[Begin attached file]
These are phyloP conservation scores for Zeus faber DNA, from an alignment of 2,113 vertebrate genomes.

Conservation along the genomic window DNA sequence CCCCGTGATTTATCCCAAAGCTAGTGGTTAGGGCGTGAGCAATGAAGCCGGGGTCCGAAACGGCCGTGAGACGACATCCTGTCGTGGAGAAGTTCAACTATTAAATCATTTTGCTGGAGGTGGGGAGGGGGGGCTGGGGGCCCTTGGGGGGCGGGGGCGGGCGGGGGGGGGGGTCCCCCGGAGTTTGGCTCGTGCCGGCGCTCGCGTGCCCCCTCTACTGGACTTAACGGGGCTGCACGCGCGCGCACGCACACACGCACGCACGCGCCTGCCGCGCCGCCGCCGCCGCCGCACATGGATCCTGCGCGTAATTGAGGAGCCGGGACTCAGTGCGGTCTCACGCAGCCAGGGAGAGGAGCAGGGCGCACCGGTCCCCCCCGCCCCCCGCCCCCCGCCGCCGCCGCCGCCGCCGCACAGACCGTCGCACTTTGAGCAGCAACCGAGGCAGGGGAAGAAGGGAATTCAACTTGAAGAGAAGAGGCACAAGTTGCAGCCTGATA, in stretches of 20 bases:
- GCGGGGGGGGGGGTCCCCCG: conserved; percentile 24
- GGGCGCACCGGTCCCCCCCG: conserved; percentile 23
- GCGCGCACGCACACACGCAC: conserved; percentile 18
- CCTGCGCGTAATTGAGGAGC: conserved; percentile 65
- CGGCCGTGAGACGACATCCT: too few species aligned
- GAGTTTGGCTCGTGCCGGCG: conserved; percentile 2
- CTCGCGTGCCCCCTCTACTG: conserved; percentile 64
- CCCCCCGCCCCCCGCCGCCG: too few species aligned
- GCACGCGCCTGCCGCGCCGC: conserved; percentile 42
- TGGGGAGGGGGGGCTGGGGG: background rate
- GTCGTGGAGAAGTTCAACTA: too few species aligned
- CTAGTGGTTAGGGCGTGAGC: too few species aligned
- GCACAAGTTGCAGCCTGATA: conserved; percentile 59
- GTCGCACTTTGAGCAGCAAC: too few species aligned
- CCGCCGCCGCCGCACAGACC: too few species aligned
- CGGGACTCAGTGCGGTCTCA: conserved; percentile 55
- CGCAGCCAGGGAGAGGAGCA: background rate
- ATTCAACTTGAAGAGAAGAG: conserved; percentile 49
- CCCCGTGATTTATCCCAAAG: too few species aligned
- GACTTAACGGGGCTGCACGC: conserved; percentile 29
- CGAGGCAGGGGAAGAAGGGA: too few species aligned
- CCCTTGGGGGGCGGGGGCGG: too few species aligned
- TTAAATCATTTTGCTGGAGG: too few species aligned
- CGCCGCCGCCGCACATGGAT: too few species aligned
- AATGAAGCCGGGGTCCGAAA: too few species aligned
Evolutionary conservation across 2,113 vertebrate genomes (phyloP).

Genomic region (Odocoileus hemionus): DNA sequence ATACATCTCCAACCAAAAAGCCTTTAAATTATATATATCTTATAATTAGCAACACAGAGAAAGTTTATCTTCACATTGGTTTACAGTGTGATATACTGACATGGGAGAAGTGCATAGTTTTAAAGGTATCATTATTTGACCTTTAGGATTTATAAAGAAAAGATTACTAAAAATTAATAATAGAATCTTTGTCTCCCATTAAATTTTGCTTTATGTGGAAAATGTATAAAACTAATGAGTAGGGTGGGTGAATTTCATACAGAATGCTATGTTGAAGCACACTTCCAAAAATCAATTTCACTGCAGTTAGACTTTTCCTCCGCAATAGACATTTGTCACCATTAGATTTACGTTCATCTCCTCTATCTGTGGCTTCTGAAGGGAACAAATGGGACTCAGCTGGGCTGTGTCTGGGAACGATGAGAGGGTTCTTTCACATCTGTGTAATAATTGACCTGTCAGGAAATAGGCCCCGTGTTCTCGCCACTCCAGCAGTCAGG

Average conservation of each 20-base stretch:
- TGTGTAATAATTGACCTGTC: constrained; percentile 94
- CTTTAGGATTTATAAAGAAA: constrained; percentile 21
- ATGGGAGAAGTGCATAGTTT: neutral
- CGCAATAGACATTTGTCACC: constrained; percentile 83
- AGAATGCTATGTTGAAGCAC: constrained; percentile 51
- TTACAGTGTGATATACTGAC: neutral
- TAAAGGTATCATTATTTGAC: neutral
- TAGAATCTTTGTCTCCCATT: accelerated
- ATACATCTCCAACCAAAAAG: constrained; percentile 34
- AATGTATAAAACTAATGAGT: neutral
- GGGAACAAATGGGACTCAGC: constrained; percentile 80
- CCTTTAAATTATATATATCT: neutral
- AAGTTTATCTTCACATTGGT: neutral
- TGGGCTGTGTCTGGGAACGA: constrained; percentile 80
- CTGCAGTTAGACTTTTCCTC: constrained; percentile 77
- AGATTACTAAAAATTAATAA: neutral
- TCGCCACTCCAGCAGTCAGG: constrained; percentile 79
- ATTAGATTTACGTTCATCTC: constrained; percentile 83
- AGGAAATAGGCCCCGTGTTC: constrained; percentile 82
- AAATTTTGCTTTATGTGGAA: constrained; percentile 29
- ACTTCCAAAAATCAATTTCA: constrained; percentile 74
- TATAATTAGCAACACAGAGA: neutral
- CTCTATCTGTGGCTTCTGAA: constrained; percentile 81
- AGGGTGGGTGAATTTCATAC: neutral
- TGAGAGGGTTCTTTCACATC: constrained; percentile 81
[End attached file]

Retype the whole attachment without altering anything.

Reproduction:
These are phyloP conservation scores for Zeus faber DNA, from an alignment of 2,113 vertebrate genomes.

Conservation along the genomic window DNA sequence CCCCGTGATTTATCCCAAAGCTAGTGGTTAGGGCGTGAGCAATGAAGCCGGGGTCCGAAACGGCCGTGAGACGACATCCTGTCGTGGAGAAGTTCAACTATTAAATCATTTTGCTGGAGGTGGGGAGGGGGGGCTGGGGGCCCTTGGGGGGCGGGGGCGGGCGGGGGGGGGGGTCCCCCGGAGTTTGGCTCGTGCCGGCGCTCGCGTGCCCCCTCTACTGGACTTAACGGGGCTGCACGCGCGCGCACGCACACACGCACGCACGCGCCTGCCGCGCCGCCGCCGCCGCCGCACATGGATCCTGCGCGTAATTGAGGAGCCGGGACTCAGTGCGGTCTCACGCAGCCAGGGAGAGGAGCAGGGCGCACCGGTCCCCCCCGCCCCCCGCCCCCCGCCGCCGCCGCCGCCGCCGCACAGACCGTCGCACTTTGAGCAGCAACCGAGGCAGGGGAAGAAGGGAATTCAACTTGAAGAGAAGAGGCACAAGTTGCAGCCTGATA, in stretches of 20 bases:
- GCGGGGGGGGGGGTCCCCCG: conserved; percentile 24
- GGGCGCACCGGTCCCCCCCG: conserved; percentile 23
- GCGCGCACGCACACACGCAC: conserved; percentile 18
- CCTGCGCGTAATTGAGGAGC: conserved; percentile 65
- CGGCCGTGAGACGACATCCT: too few species aligned
- GAGTTTGGCTCGTGCCGGCG: conserved; percentile 2
- CTCGCGTGCCCCCTCTACTG: conserved; percentile 64
- CCCCCCGCCCCCCGCCGCCG: too few species aligned
- GCACGCGCCTGCCGCGCCGC: conserved; percentile 42
- TGGGGAGGGGGGGCTGGGGG: background rate
- GTCGTGGAGAAGTTCAACTA: too few species aligned
- CTAGTGGTTAGGGCGTGAGC: too few species aligned
- GCACAAGTTGCAGCCTGATA: conserved; percentile 59
- GTCGCACTTTGAGCAGCAAC: too few species aligned
- CCGCCGCCGCCGCACAGACC: too few species aligned
- CGGGACTCAGTGCGGTCTCA: conserved; percentile 55
- CGCAGCCAGGGAGAGGAGCA: background rate
- ATTCAACTTGAAGAGAAGAG: conserved; percentile 49
- CCCCGTGATTTATCCCAAAG: too few species aligned
- GACTTAACGGGGCTGCACGC: conserved; percentile 29
- CGAGGCAGGGGAAGAAGGGA: too few species aligned
- CCCTTGGGGGGCGGGGGCGG: too few species aligned
- TTAAATCATTTTGCTGGAGG: too few species aligned
- CGCCGCCGCCGCACATGGAT: too few species aligned
- AATGAAGCCGGGGTCCGAAA: too few species aligned
Evolutionary conservation across 2,113 vertebrate genomes (phyloP).

Genomic region (Odocoileus hemionus): DNA sequence ATACATCTCCAACCAAAAAGCCTTTAAATTATATATATCTTATAATTAGCAACACAGAGAAAGTTTATCTTCACATTGGTTTACAGTGTGATATACTGACATGGGAGAAGTGCATAGTTTTAAAGGTATCATTATTTGACCTTTAGGATTTATAAAGAAAAGATTACTAAAAATTAATAATAGAATCTTTGTCTCCCATTAAATTTTGCTTTATGTGGAAAATGTATAAAACTAATGAGTAGGGTGGGTGAATTTCATACAGAATGCTATGTTGAAGCACACTTCCAAAAATCAATTTCACTGCAGTTAGACTTTTCCTCCGCAATAGACATTTGTCACCATTAGATTTACGTTCATCTCCTCTATCTGTGGCTTCTGAAGGGAACAAATGGGACTCAGCTGGGCTGTGTCTGGGAACGATGAGAGGGTTCTTTCACATCTGTGTAATAATTGACCTGTCAGGAAATAGGCCCCGTGTTCTCGCCACTCCAGCAGTCAGG

Average conservation of each 20-base stretch:
- TGTGTAATAATTGACCTGTC: constrained; percentile 94
- CTTTAGGATTTATAAAGAAA: constrained; percentile 21
- ATGGGAGAAGTGCATAGTTT: neutral
- CGCAATAGACATTTGTCACC: constrained; percentile 83
- AGAATGCTATGTTGAAGCAC: constrained; percentile 51
- TTACAGTGTGATATACTGAC: neutral
- TAAAGGTATCATTATTTGAC: neutral
- TAGAATCTTTGTCTCCCATT: accelerated
- ATACATCTCCAACCAAAAAG: constrained; percentile 34
- AATGTATAAAACTAATGAGT: neutral
- GGGAACAAATGGGACTCAGC: constrained; percentile 80
- CCTTTAAATTATATATATCT: neutral
- AAGTTTATCTTCACATTGGT: neutral
- TGGGCTGTGTCTGGGAACGA: constrained; percentile 80
- CTGCAGTTAGACTTTTCCTC: constrained; percentile 77
- AGATTACTAAAAATTAATAA: neutral
- TCGCCACTCCAGCAGTCAGG: constrained; percentile 79
- ATTAGATTTACGTTCATCTC: constrained; percentile 83
- AGGAAATAGGCCCCGTGTTC: constrained; percentile 82
- AAATTTTGCTTTATGTGGAA: constrained; percentile 29
- ACTTCCAAAAATCAATTTCA: constrained; percentile 74
- TATAATTAGCAACACAGAGA: neutral
- CTCTATCTGTGGCTTCTGAA: constrained; percentile 81
- AGGGTGGGTGAATTTCATAC: neutral
- TGAGAGGGTTCTTTCACATC: constrained; percentile 81